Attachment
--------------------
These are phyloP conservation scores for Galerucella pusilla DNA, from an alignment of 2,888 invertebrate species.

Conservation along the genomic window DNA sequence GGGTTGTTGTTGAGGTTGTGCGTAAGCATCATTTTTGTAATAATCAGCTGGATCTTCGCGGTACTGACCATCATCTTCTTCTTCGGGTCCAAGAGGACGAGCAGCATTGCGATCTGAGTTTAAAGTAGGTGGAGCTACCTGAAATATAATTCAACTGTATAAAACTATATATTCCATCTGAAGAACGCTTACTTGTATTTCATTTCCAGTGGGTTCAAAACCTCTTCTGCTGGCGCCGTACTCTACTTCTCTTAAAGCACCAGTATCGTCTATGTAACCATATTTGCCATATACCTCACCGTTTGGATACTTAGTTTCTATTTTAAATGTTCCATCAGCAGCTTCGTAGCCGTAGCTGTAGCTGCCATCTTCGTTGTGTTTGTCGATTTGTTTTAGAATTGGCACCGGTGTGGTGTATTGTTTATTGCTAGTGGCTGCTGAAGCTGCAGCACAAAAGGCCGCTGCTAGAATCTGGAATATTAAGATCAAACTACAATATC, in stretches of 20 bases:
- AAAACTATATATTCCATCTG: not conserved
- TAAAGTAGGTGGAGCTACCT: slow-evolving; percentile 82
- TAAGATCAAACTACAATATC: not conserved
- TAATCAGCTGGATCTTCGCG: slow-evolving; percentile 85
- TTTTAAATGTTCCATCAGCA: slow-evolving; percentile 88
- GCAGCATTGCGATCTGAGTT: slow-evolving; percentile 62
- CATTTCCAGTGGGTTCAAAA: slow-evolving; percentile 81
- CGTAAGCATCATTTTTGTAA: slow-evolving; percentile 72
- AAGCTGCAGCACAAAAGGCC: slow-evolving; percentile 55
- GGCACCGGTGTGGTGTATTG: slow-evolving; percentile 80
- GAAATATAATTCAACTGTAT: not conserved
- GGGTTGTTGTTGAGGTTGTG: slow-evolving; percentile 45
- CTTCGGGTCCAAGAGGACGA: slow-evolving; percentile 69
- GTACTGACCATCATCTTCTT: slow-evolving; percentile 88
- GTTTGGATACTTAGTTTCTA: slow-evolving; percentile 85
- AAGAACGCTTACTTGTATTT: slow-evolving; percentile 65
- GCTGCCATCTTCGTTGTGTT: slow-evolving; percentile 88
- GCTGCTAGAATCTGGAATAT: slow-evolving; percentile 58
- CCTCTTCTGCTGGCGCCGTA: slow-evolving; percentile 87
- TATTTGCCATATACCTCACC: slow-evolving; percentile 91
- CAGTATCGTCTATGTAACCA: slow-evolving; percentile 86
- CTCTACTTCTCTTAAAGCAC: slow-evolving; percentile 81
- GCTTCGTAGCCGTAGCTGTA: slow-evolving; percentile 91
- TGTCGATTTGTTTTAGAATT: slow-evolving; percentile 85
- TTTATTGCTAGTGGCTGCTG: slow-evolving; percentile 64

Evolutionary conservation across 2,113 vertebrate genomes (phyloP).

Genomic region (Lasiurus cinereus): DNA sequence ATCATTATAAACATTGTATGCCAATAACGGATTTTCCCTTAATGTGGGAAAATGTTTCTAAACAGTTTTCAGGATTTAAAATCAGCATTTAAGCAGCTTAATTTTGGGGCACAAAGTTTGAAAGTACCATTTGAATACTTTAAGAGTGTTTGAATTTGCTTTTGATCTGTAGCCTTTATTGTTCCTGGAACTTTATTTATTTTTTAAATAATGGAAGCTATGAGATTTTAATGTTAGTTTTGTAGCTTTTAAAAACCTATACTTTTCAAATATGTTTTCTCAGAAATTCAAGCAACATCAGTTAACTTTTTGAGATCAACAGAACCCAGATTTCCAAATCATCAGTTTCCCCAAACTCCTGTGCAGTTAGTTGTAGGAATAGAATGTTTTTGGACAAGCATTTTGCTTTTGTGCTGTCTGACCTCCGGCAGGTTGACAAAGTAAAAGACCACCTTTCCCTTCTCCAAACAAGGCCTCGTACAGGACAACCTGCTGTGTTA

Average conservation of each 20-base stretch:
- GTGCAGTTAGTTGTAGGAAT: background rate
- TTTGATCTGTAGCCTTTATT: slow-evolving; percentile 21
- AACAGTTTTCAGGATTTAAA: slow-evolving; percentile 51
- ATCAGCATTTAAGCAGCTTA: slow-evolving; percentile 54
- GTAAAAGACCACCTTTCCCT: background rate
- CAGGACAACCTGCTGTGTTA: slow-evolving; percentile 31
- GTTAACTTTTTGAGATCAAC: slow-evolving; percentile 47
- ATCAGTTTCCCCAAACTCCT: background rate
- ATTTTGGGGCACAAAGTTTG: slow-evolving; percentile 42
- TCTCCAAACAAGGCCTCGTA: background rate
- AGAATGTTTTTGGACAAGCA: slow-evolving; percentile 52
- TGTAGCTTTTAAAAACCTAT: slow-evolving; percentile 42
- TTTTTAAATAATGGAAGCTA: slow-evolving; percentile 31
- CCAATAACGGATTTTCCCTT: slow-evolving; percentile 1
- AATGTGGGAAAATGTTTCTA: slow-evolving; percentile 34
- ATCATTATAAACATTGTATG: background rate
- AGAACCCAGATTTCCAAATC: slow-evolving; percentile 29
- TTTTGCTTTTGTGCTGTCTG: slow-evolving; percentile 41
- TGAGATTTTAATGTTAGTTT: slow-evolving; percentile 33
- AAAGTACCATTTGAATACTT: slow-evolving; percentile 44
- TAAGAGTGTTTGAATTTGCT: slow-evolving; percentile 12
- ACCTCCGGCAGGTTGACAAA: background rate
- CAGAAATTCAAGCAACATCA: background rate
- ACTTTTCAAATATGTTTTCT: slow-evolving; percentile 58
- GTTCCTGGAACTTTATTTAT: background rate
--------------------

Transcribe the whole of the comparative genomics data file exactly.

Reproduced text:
These are phyloP conservation scores for Galerucella pusilla DNA, from an alignment of 2,888 invertebrate species.

Conservation along the genomic window DNA sequence GGGTTGTTGTTGAGGTTGTGCGTAAGCATCATTTTTGTAATAATCAGCTGGATCTTCGCGGTACTGACCATCATCTTCTTCTTCGGGTCCAAGAGGACGAGCAGCATTGCGATCTGAGTTTAAAGTAGGTGGAGCTACCTGAAATATAATTCAACTGTATAAAACTATATATTCCATCTGAAGAACGCTTACTTGTATTTCATTTCCAGTGGGTTCAAAACCTCTTCTGCTGGCGCCGTACTCTACTTCTCTTAAAGCACCAGTATCGTCTATGTAACCATATTTGCCATATACCTCACCGTTTGGATACTTAGTTTCTATTTTAAATGTTCCATCAGCAGCTTCGTAGCCGTAGCTGTAGCTGCCATCTTCGTTGTGTTTGTCGATTTGTTTTAGAATTGGCACCGGTGTGGTGTATTGTTTATTGCTAGTGGCTGCTGAAGCTGCAGCACAAAAGGCCGCTGCTAGAATCTGGAATATTAAGATCAAACTACAATATC, in stretches of 20 bases:
- AAAACTATATATTCCATCTG: not conserved
- TAAAGTAGGTGGAGCTACCT: slow-evolving; percentile 82
- TAAGATCAAACTACAATATC: not conserved
- TAATCAGCTGGATCTTCGCG: slow-evolving; percentile 85
- TTTTAAATGTTCCATCAGCA: slow-evolving; percentile 88
- GCAGCATTGCGATCTGAGTT: slow-evolving; percentile 62
- CATTTCCAGTGGGTTCAAAA: slow-evolving; percentile 81
- CGTAAGCATCATTTTTGTAA: slow-evolving; percentile 72
- AAGCTGCAGCACAAAAGGCC: slow-evolving; percentile 55
- GGCACCGGTGTGGTGTATTG: slow-evolving; percentile 80
- GAAATATAATTCAACTGTAT: not conserved
- GGGTTGTTGTTGAGGTTGTG: slow-evolving; percentile 45
- CTTCGGGTCCAAGAGGACGA: slow-evolving; percentile 69
- GTACTGACCATCATCTTCTT: slow-evolving; percentile 88
- GTTTGGATACTTAGTTTCTA: slow-evolving; percentile 85
- AAGAACGCTTACTTGTATTT: slow-evolving; percentile 65
- GCTGCCATCTTCGTTGTGTT: slow-evolving; percentile 88
- GCTGCTAGAATCTGGAATAT: slow-evolving; percentile 58
- CCTCTTCTGCTGGCGCCGTA: slow-evolving; percentile 87
- TATTTGCCATATACCTCACC: slow-evolving; percentile 91
- CAGTATCGTCTATGTAACCA: slow-evolving; percentile 86
- CTCTACTTCTCTTAAAGCAC: slow-evolving; percentile 81
- GCTTCGTAGCCGTAGCTGTA: slow-evolving; percentile 91
- TGTCGATTTGTTTTAGAATT: slow-evolving; percentile 85
- TTTATTGCTAGTGGCTGCTG: slow-evolving; percentile 64

Evolutionary conservation across 2,113 vertebrate genomes (phyloP).

Genomic region (Lasiurus cinereus): DNA sequence ATCATTATAAACATTGTATGCCAATAACGGATTTTCCCTTAATGTGGGAAAATGTTTCTAAACAGTTTTCAGGATTTAAAATCAGCATTTAAGCAGCTTAATTTTGGGGCACAAAGTTTGAAAGTACCATTTGAATACTTTAAGAGTGTTTGAATTTGCTTTTGATCTGTAGCCTTTATTGTTCCTGGAACTTTATTTATTTTTTAAATAATGGAAGCTATGAGATTTTAATGTTAGTTTTGTAGCTTTTAAAAACCTATACTTTTCAAATATGTTTTCTCAGAAATTCAAGCAACATCAGTTAACTTTTTGAGATCAACAGAACCCAGATTTCCAAATCATCAGTTTCCCCAAACTCCTGTGCAGTTAGTTGTAGGAATAGAATGTTTTTGGACAAGCATTTTGCTTTTGTGCTGTCTGACCTCCGGCAGGTTGACAAAGTAAAAGACCACCTTTCCCTTCTCCAAACAAGGCCTCGTACAGGACAACCTGCTGTGTTA

Average conservation of each 20-base stretch:
- GTGCAGTTAGTTGTAGGAAT: background rate
- TTTGATCTGTAGCCTTTATT: slow-evolving; percentile 21
- AACAGTTTTCAGGATTTAAA: slow-evolving; percentile 51
- ATCAGCATTTAAGCAGCTTA: slow-evolving; percentile 54
- GTAAAAGACCACCTTTCCCT: background rate
- CAGGACAACCTGCTGTGTTA: slow-evolving; percentile 31
- GTTAACTTTTTGAGATCAAC: slow-evolving; percentile 47
- ATCAGTTTCCCCAAACTCCT: background rate
- ATTTTGGGGCACAAAGTTTG: slow-evolving; percentile 42
- TCTCCAAACAAGGCCTCGTA: background rate
- AGAATGTTTTTGGACAAGCA: slow-evolving; percentile 52
- TGTAGCTTTTAAAAACCTAT: slow-evolving; percentile 42
- TTTTTAAATAATGGAAGCTA: slow-evolving; percentile 31
- CCAATAACGGATTTTCCCTT: slow-evolving; percentile 1
- AATGTGGGAAAATGTTTCTA: slow-evolving; percentile 34
- ATCATTATAAACATTGTATG: background rate
- AGAACCCAGATTTCCAAATC: slow-evolving; percentile 29
- TTTTGCTTTTGTGCTGTCTG: slow-evolving; percentile 41
- TGAGATTTTAATGTTAGTTT: slow-evolving; percentile 33
- AAAGTACCATTTGAATACTT: slow-evolving; percentile 44
- TAAGAGTGTTTGAATTTGCT: slow-evolving; percentile 12
- ACCTCCGGCAGGTTGACAAA: background rate
- CAGAAATTCAAGCAACATCA: background rate
- ACTTTTCAAATATGTTTTCT: slow-evolving; percentile 58
- GTTCCTGGAACTTTATTTAT: background rate